The number of women entrepreneurs from 1972 to 2018 increased by nearly 3,000 percent. Three. Thousand. Percent.To say that women are rewriting the rule book for entrepreneurship is an understatement. While it’s amazing to see women take those glitzy C-Suite positions at major corporations, seeing women start their own shit is just as cool. Business owners grapple with some very specific challenges, and learning while doing. It’s not an easy hustle, but it certainly is a rewarding one.
Since November is National Entrepreneurship Month, we thought we’d kick it off by sharing advice from some of the brilliant women entrepreneurs from the Girlboss network. Read on for advice on everything from hiring and setting prices, to challenging fear and recognizing your strengths (and weaknesses!). Then, join in on the conversation at Girlboss and meet entrepreneurs in your industry and area.
1. Your prices aren’t about your personal worth, they reflect the knowledge you have and processes you’ve built.
“I think as women we have a hard time seeing our financial value. When I first started out and tried to set my pricing, it was hard to be confident in what I charged. Three years in, I now understand overhead, fixed and variable costs, and the need to make a profit. Your pricing doesn’t reflect your personal worth, it’s the worth of buying from your business including the processes you’ve built, efficiencies you’ve created and the relationships you’ve nurtured. When I started to look at it that way, I was way more confident in my pricing. It didn’t feel so personal.” –Lisa Maccarthy, Founder and Creative Director
2. Outsource help so you can reclaim your time.
“Hire an assistant! I neglected this for so long, and when another business owner gave this advice to me, it was game-changing. I was able to have someone filter through my emails so I could focus on building growing the business. I always found it hard to manage employees, grow revenue, and answer all the client emails. Having an assistant helped create a barrier: My assistant would filter through any requests and only alert me if it was pressing. This really helped me focus and not feel so overwhelmed.” –Helen Rankin, Partner and CMO at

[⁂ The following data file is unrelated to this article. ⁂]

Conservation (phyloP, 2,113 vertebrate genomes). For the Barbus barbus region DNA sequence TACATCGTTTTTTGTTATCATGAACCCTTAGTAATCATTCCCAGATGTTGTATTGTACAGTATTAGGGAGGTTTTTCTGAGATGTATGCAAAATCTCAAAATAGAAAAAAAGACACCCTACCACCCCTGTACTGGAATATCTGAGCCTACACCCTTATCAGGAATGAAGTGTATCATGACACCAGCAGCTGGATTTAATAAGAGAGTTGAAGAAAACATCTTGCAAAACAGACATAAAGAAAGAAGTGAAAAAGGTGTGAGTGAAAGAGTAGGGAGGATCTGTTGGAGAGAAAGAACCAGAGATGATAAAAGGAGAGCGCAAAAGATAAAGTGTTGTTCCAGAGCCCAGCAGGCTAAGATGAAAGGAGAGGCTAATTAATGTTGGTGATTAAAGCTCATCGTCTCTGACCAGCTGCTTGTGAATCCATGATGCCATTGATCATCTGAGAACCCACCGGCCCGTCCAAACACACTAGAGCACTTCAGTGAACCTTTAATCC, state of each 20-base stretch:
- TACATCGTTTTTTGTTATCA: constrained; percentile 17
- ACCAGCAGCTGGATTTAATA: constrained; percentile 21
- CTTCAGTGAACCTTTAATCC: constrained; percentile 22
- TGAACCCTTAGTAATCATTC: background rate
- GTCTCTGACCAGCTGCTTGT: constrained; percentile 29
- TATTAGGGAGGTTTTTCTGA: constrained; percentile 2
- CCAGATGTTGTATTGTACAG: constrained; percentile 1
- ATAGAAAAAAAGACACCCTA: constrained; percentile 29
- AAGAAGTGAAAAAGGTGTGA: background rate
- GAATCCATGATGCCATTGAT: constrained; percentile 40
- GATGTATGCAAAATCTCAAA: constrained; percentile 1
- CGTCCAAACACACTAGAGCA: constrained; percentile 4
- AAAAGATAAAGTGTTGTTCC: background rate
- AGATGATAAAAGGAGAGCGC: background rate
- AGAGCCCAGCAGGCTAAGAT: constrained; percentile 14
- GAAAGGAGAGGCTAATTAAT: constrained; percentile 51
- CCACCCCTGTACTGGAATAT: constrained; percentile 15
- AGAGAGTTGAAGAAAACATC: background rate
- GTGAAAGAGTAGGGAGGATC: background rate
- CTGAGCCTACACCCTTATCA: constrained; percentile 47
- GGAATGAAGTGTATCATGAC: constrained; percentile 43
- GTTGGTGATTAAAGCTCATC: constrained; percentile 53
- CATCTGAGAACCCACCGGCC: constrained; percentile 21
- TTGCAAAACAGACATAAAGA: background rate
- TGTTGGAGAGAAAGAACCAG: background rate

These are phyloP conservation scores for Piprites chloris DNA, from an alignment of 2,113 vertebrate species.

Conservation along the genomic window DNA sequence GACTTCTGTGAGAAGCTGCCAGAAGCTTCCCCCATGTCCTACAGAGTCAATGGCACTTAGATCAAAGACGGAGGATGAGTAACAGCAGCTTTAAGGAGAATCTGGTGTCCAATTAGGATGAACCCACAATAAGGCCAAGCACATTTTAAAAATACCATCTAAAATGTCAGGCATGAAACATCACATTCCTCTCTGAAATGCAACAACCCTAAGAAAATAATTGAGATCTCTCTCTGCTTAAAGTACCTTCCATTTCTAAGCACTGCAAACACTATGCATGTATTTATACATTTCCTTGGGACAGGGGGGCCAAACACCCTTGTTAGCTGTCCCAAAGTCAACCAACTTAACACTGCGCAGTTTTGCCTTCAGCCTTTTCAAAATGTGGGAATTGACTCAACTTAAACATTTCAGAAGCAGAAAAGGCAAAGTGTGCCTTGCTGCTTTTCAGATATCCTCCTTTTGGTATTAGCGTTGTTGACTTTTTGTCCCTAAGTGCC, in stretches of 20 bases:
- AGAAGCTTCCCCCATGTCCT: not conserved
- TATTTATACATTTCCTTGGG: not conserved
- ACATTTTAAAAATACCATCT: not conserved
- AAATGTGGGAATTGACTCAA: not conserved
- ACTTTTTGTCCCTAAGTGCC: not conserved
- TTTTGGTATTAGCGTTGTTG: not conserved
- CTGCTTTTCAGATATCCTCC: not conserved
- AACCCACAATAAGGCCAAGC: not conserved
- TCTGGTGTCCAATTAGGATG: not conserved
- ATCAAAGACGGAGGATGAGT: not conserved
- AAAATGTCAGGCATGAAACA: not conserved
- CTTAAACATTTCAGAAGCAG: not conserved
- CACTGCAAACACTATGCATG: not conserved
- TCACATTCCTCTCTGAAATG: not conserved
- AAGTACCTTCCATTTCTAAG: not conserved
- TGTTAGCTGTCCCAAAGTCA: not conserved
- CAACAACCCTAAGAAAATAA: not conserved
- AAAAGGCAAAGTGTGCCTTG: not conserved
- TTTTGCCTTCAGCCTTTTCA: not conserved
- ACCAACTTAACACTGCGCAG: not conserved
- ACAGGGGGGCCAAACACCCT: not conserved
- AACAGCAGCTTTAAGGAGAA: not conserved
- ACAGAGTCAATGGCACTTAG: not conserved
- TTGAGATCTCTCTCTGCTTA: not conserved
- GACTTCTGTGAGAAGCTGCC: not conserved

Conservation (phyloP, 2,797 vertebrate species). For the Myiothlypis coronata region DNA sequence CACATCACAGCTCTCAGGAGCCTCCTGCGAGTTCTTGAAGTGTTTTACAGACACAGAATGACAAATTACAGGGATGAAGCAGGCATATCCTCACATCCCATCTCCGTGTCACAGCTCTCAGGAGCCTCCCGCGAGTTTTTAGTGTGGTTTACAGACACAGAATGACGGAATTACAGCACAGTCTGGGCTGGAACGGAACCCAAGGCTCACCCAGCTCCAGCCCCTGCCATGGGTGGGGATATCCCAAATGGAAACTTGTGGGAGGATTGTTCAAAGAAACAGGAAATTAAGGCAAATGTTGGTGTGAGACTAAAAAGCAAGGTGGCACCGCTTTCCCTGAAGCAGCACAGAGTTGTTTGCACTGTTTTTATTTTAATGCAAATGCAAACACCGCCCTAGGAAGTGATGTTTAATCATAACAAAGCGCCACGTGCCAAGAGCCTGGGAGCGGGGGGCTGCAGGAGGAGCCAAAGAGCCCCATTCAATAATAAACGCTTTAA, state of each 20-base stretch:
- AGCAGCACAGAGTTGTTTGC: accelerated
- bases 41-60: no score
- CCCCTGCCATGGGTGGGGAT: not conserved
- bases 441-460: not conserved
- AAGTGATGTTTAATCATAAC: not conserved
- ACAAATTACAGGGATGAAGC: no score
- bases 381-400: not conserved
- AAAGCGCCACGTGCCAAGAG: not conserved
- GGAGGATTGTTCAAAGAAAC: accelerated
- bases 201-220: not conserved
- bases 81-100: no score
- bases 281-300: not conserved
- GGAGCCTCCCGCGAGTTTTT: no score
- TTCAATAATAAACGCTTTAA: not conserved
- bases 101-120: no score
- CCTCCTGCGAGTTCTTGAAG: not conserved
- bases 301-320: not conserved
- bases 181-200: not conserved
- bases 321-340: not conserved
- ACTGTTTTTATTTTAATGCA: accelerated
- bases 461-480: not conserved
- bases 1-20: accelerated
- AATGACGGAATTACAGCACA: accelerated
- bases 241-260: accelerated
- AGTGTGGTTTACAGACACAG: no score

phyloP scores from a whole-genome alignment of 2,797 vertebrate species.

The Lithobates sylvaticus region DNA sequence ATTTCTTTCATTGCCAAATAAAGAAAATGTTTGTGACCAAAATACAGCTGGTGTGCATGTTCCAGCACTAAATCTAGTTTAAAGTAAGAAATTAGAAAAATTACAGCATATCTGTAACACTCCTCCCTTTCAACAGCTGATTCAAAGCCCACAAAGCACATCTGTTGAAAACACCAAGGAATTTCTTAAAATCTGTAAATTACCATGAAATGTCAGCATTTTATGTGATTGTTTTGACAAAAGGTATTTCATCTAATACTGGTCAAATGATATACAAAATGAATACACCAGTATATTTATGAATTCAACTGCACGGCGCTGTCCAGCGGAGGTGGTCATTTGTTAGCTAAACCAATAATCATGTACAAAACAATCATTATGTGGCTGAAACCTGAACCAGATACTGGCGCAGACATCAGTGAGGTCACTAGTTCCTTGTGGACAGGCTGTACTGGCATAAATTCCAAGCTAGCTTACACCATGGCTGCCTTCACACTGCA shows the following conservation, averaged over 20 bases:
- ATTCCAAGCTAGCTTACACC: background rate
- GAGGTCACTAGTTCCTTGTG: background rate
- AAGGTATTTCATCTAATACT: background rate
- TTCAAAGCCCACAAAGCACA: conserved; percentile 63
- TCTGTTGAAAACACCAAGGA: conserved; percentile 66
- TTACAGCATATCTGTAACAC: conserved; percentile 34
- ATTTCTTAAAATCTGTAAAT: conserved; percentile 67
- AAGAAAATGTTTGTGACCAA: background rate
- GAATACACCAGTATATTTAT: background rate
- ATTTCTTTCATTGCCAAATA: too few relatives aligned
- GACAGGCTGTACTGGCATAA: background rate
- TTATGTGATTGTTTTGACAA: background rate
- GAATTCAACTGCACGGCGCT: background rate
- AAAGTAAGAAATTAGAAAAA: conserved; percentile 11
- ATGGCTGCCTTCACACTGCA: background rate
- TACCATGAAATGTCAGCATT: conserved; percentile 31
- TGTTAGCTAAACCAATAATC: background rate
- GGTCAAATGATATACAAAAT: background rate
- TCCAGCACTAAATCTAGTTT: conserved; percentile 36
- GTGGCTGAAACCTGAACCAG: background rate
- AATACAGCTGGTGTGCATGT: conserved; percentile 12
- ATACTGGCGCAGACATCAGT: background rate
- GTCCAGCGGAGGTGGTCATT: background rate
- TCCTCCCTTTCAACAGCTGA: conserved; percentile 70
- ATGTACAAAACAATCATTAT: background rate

3. Don’t wait for perfection. The sooner you start, the sooner you build your audience.
“Your product doesn’t have to be perfect to start getting the word out about it. Figure out what small thing you can put out into the world to start getting feedback on, and go for it! The sooner you can get in front of potential customers, the more likely they are to trust you and help shape your business in the right direction.” –Sarah Greisdorf, CEO at Holdette
4. Challenge your perception of fear.
“The best advice I’ve gotten so far is that ‘fear’ is ‘false evidence appearing real.’ As I’m working on growing my business, that phrase has become a confidence booster and motivator. Sometimes I look around, and it seems like other founders have it all figured out. When that happens, instead of questioning my qualifications and abilities, I begin to question the so-called ‘evidence.’ Building a business is hard enough, even if everything is going right. Add in self-doubt, and it’s a big hill to climb. This advice has helped me approach the work with more confidence and joy!” –Kinsey Lane Sullivan, Founder of The Lane Collective
5. Recognize your weaknesses.
“Above all, find the right people. If you have people on your team who share your values, mindset, and have a better set of skills in areas where you lack, then you have a recipe for success. Most leaders know their weaknesses. Find people who have strength in your areas of weakness, then you won’t waste time doing things you could have delegated to others. Focus on working in your area of genius and find passionate people that will do the same.” –Brandi Myree, Co-Founder of Omni Beauty Group
6. Factor in your customers’ wants and needs, every step of the way.
“Understand your customers: Who the customer is and what problem your productor service is solving. And always keep these at the centre of your business.” –Simona Sutaviciute, Founder